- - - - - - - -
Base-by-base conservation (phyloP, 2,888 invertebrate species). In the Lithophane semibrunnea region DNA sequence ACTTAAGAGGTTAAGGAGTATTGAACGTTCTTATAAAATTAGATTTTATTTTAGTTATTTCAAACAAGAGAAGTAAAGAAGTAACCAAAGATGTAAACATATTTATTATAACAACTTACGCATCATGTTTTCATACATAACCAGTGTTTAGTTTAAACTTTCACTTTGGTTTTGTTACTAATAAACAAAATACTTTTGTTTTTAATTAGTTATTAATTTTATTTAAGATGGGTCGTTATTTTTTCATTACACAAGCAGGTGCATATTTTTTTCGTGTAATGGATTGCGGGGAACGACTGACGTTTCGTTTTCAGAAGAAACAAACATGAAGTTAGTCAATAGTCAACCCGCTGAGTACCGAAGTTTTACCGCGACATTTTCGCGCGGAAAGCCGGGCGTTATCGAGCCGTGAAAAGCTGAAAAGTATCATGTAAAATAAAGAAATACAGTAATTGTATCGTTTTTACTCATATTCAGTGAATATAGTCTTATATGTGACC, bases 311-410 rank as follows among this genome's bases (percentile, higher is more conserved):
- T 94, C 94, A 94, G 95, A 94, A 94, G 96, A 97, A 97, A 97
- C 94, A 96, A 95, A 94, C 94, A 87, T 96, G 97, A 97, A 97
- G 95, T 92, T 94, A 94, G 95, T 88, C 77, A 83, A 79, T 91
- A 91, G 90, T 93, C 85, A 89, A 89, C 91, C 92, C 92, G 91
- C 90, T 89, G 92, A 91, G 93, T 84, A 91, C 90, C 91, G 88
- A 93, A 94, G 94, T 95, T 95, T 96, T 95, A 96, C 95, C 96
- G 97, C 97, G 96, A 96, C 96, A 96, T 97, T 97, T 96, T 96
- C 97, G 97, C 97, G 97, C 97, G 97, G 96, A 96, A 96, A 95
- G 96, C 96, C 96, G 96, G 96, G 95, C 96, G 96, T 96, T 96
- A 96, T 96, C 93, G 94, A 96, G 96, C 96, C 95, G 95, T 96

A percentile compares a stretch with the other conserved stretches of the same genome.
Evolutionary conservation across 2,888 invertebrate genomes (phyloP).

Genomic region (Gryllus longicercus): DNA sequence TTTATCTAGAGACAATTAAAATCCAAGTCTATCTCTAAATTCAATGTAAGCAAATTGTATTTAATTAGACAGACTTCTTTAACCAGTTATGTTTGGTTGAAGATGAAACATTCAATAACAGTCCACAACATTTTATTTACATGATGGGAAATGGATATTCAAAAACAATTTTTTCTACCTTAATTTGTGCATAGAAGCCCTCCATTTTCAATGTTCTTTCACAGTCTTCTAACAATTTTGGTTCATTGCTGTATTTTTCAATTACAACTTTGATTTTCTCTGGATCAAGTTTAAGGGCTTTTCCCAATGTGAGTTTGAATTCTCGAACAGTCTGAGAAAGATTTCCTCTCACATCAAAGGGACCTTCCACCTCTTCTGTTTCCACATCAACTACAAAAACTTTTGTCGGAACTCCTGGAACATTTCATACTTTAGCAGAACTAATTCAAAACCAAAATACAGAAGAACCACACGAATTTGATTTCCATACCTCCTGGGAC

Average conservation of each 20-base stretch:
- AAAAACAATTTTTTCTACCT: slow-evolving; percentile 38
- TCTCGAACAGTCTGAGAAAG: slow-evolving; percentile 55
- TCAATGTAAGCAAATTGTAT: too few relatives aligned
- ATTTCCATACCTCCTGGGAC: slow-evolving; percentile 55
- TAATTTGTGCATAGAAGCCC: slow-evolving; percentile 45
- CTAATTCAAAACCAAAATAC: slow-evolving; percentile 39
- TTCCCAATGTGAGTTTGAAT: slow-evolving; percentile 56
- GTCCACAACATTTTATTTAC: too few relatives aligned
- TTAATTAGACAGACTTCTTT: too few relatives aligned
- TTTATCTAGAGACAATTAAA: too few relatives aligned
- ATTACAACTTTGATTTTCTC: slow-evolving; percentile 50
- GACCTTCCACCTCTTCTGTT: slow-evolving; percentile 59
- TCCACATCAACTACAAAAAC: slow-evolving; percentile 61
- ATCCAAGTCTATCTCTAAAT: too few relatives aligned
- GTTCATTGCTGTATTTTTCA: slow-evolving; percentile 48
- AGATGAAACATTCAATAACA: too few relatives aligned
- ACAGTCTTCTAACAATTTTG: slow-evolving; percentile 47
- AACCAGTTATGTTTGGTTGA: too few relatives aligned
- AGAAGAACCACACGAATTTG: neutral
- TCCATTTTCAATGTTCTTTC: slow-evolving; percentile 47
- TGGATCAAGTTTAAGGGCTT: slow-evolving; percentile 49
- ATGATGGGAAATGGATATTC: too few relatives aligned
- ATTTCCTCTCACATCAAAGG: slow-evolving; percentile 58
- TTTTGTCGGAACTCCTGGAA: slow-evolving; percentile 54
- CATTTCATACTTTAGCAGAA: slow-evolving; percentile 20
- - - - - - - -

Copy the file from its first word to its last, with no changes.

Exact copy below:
Base-by-base conservation (phyloP, 2,888 invertebrate species). In the Lithophane semibrunnea region DNA sequence ACTTAAGAGGTTAAGGAGTATTGAACGTTCTTATAAAATTAGATTTTATTTTAGTTATTTCAAACAAGAGAAGTAAAGAAGTAACCAAAGATGTAAACATATTTATTATAACAACTTACGCATCATGTTTTCATACATAACCAGTGTTTAGTTTAAACTTTCACTTTGGTTTTGTTACTAATAAACAAAATACTTTTGTTTTTAATTAGTTATTAATTTTATTTAAGATGGGTCGTTATTTTTTCATTACACAAGCAGGTGCATATTTTTTTCGTGTAATGGATTGCGGGGAACGACTGACGTTTCGTTTTCAGAAGAAACAAACATGAAGTTAGTCAATAGTCAACCCGCTGAGTACCGAAGTTTTACCGCGACATTTTCGCGCGGAAAGCCGGGCGTTATCGAGCCGTGAAAAGCTGAAAAGTATCATGTAAAATAAAGAAATACAGTAATTGTATCGTTTTTACTCATATTCAGTGAATATAGTCTTATATGTGACC, bases 311-410 rank as follows among this genome's bases (percentile, higher is more conserved):
- T 94, C 94, A 94, G 95, A 94, A 94, G 96, A 97, A 97, A 97
- C 94, A 96, A 95, A 94, C 94, A 87, T 96, G 97, A 97, A 97
- G 95, T 92, T 94, A 94, G 95, T 88, C 77, A 83, A 79, T 91
- A 91, G 90, T 93, C 85, A 89, A 89, C 91, C 92, C 92, G 91
- C 90, T 89, G 92, A 91, G 93, T 84, A 91, C 90, C 91, G 88
- A 93, A 94, G 94, T 95, T 95, T 96, T 95, A 96, C 95, C 96
- G 97, C 97, G 96, A 96, C 96, A 96, T 97, T 97, T 96, T 96
- C 97, G 97, C 97, G 97, C 97, G 97, G 96, A 96, A 96, A 95
- G 96, C 96, C 96, G 96, G 96, G 95, C 96, G 96, T 96, T 96
- A 96, T 96, C 93, G 94, A 96, G 96, C 96, C 95, G 95, T 96

A percentile compares a stretch with the other conserved stretches of the same genome.
Evolutionary conservation across 2,888 invertebrate genomes (phyloP).

Genomic region (Gryllus longicercus): DNA sequence TTTATCTAGAGACAATTAAAATCCAAGTCTATCTCTAAATTCAATGTAAGCAAATTGTATTTAATTAGACAGACTTCTTTAACCAGTTATGTTTGGTTGAAGATGAAACATTCAATAACAGTCCACAACATTTTATTTACATGATGGGAAATGGATATTCAAAAACAATTTTTTCTACCTTAATTTGTGCATAGAAGCCCTCCATTTTCAATGTTCTTTCACAGTCTTCTAACAATTTTGGTTCATTGCTGTATTTTTCAATTACAACTTTGATTTTCTCTGGATCAAGTTTAAGGGCTTTTCCCAATGTGAGTTTGAATTCTCGAACAGTCTGAGAAAGATTTCCTCTCACATCAAAGGGACCTTCCACCTCTTCTGTTTCCACATCAACTACAAAAACTTTTGTCGGAACTCCTGGAACATTTCATACTTTAGCAGAACTAATTCAAAACCAAAATACAGAAGAACCACACGAATTTGATTTCCATACCTCCTGGGAC

Average conservation of each 20-base stretch:
- AAAAACAATTTTTTCTACCT: slow-evolving; percentile 38
- TCTCGAACAGTCTGAGAAAG: slow-evolving; percentile 55
- TCAATGTAAGCAAATTGTAT: too few relatives aligned
- ATTTCCATACCTCCTGGGAC: slow-evolving; percentile 55
- TAATTTGTGCATAGAAGCCC: slow-evolving; percentile 45
- CTAATTCAAAACCAAAATAC: slow-evolving; percentile 39
- TTCCCAATGTGAGTTTGAAT: slow-evolving; percentile 56
- GTCCACAACATTTTATTTAC: too few relatives aligned
- TTAATTAGACAGACTTCTTT: too few relatives aligned
- TTTATCTAGAGACAATTAAA: too few relatives aligned
- ATTACAACTTTGATTTTCTC: slow-evolving; percentile 50
- GACCTTCCACCTCTTCTGTT: slow-evolving; percentile 59
- TCCACATCAACTACAAAAAC: slow-evolving; percentile 61
- ATCCAAGTCTATCTCTAAAT: too few relatives aligned
- GTTCATTGCTGTATTTTTCA: slow-evolving; percentile 48
- AGATGAAACATTCAATAACA: too few relatives aligned
- ACAGTCTTCTAACAATTTTG: slow-evolving; percentile 47
- AACCAGTTATGTTTGGTTGA: too few relatives aligned
- AGAAGAACCACACGAATTTG: neutral
- TCCATTTTCAATGTTCTTTC: slow-evolving; percentile 47
- TGGATCAAGTTTAAGGGCTT: slow-evolving; percentile 49
- ATGATGGGAAATGGATATTC: too few relatives aligned
- ATTTCCTCTCACATCAAAGG: slow-evolving; percentile 58
- TTTTGTCGGAACTCCTGGAA: slow-evolving; percentile 54
- CATTTCATACTTTAGCAGAA: slow-evolving; percentile 20